Spring Mill State Park Collection
1 mss. box

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Processed by: Elizabeth M. Wilkinson, June 2004

Organizational Note:

The history of Spring Mill State park goes back to the early 1800s. Samuel Jackson, perhaps a Canadian volunteer in the War of 1812, was the first to operate a gristmill in the village from 1814-1817. Jackson sold his property to land developers from Kentucky, Cuthbert and Thomas Bullitt. The Bullitt brothers constructed the gristmill that is currently standing in the park today. The Bullitts sold their property to William and Joseph Montgomery from Philadelphia, Pennsylvania in 1824. The Montgomery’s made several improvements to the village which included a tavern, distillery, and a sawmill before selling in 1832 to the Hamer brothers, Hugh and Thomas, of New York. During the Montgomery’s tenure, the village name was officially made Spring Mill on 31 January 1831.

The Hamers owned the village during its peak years, the 1850s, and as it fell into decline after the Civil War. The village began to lose a significant number of people to the nearby growing town of Mitchell Crossing, now Mitchell, after it was established in 1859. Hugh Hamer died in 1872 and ownership of the Village passed to his son Robert. Robert made an attempt at being a miller for several years, but ended up leasing the mill and other establishments to Jonathan Turley in 1881. Turley in turn went into a partnership with Solomon Scott in the distillery business, and also renamed the village Daisy Spring Mills in hopes of revitalizing its image. Turley added a steam turbine to the gristmill, but it was still only running in season and most of the shops remained closed. At some point Turley became the owner of the village in the 1880s.

In 1892 much of the village was sold to the Lehigh Portland Cement Company due to rough economic times. Jonathan Turley did however continue to run the distillery until his death in 1896. After Turley’s death two of his daughters, Sarah and Eliza, continued to live in the family home for nearly thirty more years, but most of the community had abandoned Daisy Spring Mills for Mitchell.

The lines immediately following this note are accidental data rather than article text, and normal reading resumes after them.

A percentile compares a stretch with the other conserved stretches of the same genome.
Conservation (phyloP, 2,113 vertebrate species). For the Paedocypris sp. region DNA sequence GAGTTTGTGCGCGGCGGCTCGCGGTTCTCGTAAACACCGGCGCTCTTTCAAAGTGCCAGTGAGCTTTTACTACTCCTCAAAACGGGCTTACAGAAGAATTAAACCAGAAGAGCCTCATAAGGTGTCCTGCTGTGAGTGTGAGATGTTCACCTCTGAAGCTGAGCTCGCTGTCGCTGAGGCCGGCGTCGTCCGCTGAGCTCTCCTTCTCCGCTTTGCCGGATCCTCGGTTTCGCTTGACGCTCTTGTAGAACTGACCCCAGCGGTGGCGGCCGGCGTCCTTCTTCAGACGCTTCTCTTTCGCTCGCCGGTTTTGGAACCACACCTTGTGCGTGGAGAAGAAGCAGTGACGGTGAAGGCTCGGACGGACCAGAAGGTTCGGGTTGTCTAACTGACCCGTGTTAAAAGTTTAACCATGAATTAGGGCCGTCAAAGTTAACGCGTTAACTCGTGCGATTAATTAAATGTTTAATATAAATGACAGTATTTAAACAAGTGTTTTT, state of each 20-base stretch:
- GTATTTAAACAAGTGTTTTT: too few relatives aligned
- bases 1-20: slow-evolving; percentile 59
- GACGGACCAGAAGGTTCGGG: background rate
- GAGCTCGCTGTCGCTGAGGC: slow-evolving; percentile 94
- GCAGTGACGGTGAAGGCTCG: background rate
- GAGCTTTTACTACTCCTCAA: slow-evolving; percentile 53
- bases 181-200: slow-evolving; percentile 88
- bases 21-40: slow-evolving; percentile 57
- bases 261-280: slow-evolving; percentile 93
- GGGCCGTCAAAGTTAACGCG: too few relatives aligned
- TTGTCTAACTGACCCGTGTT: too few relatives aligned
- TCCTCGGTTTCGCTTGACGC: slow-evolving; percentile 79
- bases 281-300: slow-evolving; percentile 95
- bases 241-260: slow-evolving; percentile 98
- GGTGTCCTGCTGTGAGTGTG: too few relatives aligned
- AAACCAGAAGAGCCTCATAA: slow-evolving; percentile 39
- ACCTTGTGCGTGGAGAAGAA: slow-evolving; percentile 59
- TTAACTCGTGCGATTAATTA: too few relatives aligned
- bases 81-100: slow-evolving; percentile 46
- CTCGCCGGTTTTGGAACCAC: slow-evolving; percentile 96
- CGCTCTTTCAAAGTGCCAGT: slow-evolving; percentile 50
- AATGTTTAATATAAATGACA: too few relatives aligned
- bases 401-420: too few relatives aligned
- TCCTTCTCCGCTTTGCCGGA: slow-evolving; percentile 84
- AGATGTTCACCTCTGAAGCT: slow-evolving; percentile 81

George Donaldson, of Scotland, is also of note during this time period because he purchased roughly 181 acres of land from Spring Mill residents in 1865. Donaldson later returned to Scotland in 1897, but because he never became a U.S. citizen, his lands reverted to the state of Indiana. Indiana University took possession of these lands and held them until 1928.

In the 1920s Indiana was creating a statewide park system headed by Richard Lieber. Lieber was dedicated to historic preservation as well as to preserving green spaces. He felt that Spring Mill was suited to both efforts. The restoration of the pioneer village began in 1928 and the park opened officially in 1930. Reconstruction and renovation of other building continued for many years. Today Spring Mill State Park is one of the most popular places to visit in Indiana.

Ansari, Mohammed S. A History of Spring Mill Village. Bloomington, IN, 1985.
Patrick, Randy R. and Linda L. Patrick. Hiking Indiana #4 Spring Mill State Park. Roachdale, IN: Memories Forever Books, 1999.

Scope and Content Note:

The items in this collection consist of materials related to Spring Mill State Park in some form or fashion. Included here is a scant of amount of correspondence, an inventory for the Park, exhibit labels, donated items, and a blueprint for a sign.

Folder Listing:

1.	Paper money, 1864-1923.
2.	Inventory, 1931.
3.	Correspondence, 1938.
4.	Blueprint, 1930s.
5.	Exhibit labels, undated.
6.	Notebook, undated

Collection Information:

Size of Collection:

1 manuscript box

Collection Dates:



Indiana State Museum, May 1970

Access: This collection is open for research.



Reproduction Rights:

Permission to reproduce, exhibit, or publish material in this collection must be obtained from the Manuscript Section, Indiana State Library.  Possession of a reproduction from an Indiana State Library collection does not constitute permission for use.

Language Materials are entirely in English

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Photocopying Policy:

Manuscript materials CANNOT be photocopied or digitized in their entirety. Photocopies and/or digital images cannot exceed 25% of a collection or a folder within a collection. In some cases, photocopying may not be permitted due to the condition of the item. Check with a Manuscript Librarian for other options.